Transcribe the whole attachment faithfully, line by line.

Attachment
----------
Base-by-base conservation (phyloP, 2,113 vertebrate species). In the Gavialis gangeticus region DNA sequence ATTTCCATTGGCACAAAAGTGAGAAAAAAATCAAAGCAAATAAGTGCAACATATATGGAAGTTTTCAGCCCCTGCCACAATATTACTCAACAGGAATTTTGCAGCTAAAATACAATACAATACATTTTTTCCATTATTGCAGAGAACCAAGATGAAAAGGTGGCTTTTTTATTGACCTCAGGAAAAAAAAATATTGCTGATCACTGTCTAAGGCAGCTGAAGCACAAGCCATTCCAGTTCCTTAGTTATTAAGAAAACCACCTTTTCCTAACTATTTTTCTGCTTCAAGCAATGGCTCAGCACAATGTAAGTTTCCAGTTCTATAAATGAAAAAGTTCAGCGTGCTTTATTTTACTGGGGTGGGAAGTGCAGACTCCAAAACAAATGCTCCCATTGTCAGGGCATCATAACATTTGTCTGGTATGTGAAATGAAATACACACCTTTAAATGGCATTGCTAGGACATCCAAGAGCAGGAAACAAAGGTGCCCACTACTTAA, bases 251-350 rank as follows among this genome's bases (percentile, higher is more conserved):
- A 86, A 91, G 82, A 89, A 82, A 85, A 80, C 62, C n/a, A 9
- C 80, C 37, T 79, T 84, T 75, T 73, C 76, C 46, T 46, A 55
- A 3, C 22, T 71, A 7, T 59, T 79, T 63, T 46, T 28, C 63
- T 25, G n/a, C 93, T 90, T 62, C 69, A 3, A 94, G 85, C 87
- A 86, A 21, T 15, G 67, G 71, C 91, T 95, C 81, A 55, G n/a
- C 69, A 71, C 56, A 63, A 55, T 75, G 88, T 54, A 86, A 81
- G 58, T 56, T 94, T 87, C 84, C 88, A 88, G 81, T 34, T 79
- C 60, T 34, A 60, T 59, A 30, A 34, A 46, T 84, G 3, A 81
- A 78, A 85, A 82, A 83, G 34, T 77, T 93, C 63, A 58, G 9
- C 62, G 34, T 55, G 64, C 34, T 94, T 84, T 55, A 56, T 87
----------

Base-by-base conservation (phyloP, 2,113 vertebrate species). In the Gavialis gangeticus region DNA sequence ATTTCCATTGGCACAAAAGTGAGAAAAAAATCAAAGCAAATAAGTGCAACATATATGGAAGTTTTCAGCCCCTGCCACAATATTACTCAACAGGAATTTTGCAGCTAAAATACAATACAATACATTTTTTCCATTATTGCAGAGAACCAAGATGAAAAGGTGGCTTTTTTATTGACCTCAGGAAAAAAAAATATTGCTGATCACTGTCTAAGGCAGCTGAAGCACAAGCCATTCCAGTTCCTTAGTTATTAAGAAAACCACCTTTTCCTAACTATTTTTCTGCTTCAAGCAATGGCTCAGCACAATGTAAGTTTCCAGTTCTATAAATGAAAAAGTTCAGCGTGCTTTATTTTACTGGGGTGGGAAGTGCAGACTCCAAAACAAATGCTCCCATTGTCAGGGCATCATAACATTTGTCTGGTATGTGAAATGAAATACACACCTTTAAATGGCATTGCTAGGACATCCAAGAGCAGGAAACAAAGGTGCCCACTACTTAA, bases 251-350 rank as follows among this genome's bases (percentile, higher is more conserved):
- A 86, A 91, G 82, A 89, A 82, A 85, A 80, C 62, C n/a, A 9
- C 80, C 37, T 79, T 84, T 75, T 73, C 76, C 46, T 46, A 55
- A 3, C 22, T 71, A 7, T 59, T 79, T 63, T 46, T 28, C 63
- T 25, G n/a, C 93, T 90, T 62, C 69, A 3, A 94, G 85, C 87
- A 86, A 21, T 15, G 67, G 71, C 91, T 95, C 81, A 55, G n/a
- C 69, A 71, C 56, A 63, A 55, T 75, G 88, T 54, A 86, A 81
- G 58, T 56, T 94, T 87, C 84, C 88, A 88, G 81, T 34, T 79
- C 60, T 34, A 60, T 59, A 30, A 34, A 46, T 84, G 3, A 81
- A 78, A 85, A 82, A 83, G 34, T 77, T 93, C 63, A 58, G 9
- C 62, G 34, T 55, G 64, C 34, T 94, T 84, T 55, A 56, T 87